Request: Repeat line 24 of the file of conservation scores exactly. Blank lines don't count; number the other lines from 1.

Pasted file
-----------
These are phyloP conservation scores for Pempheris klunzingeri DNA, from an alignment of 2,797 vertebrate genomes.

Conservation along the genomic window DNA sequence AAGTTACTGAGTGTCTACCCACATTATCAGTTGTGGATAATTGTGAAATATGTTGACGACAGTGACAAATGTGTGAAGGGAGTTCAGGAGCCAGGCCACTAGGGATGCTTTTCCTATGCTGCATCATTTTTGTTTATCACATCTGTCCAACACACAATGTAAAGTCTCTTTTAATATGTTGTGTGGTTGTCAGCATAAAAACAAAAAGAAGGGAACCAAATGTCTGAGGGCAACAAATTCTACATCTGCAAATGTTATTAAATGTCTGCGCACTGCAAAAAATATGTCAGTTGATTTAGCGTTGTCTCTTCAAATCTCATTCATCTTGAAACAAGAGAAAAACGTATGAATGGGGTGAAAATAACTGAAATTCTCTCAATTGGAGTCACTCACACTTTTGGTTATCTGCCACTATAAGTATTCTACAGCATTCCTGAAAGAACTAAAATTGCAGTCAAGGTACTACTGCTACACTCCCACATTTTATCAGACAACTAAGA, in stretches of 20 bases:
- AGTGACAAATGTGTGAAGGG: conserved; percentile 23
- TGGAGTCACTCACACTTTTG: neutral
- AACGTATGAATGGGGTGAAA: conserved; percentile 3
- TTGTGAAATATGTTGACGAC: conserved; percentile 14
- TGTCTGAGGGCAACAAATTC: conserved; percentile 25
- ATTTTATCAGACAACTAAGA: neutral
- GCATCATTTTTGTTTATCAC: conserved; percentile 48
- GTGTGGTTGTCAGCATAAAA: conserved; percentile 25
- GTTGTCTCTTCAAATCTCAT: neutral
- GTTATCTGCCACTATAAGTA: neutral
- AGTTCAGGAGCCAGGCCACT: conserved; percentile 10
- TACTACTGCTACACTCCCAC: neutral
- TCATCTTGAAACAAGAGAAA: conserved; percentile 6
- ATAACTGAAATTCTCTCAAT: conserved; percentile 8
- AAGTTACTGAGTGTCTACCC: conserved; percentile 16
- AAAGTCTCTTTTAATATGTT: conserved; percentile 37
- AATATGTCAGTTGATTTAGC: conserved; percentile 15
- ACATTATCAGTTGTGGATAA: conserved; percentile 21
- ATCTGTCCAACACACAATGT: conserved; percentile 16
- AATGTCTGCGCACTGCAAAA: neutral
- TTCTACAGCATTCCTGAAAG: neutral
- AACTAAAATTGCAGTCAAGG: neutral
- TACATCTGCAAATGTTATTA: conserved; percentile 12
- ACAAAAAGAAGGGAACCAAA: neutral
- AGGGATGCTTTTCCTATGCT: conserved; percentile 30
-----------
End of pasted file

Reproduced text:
- AACTAAAATTGCAGTCAAGG: neutral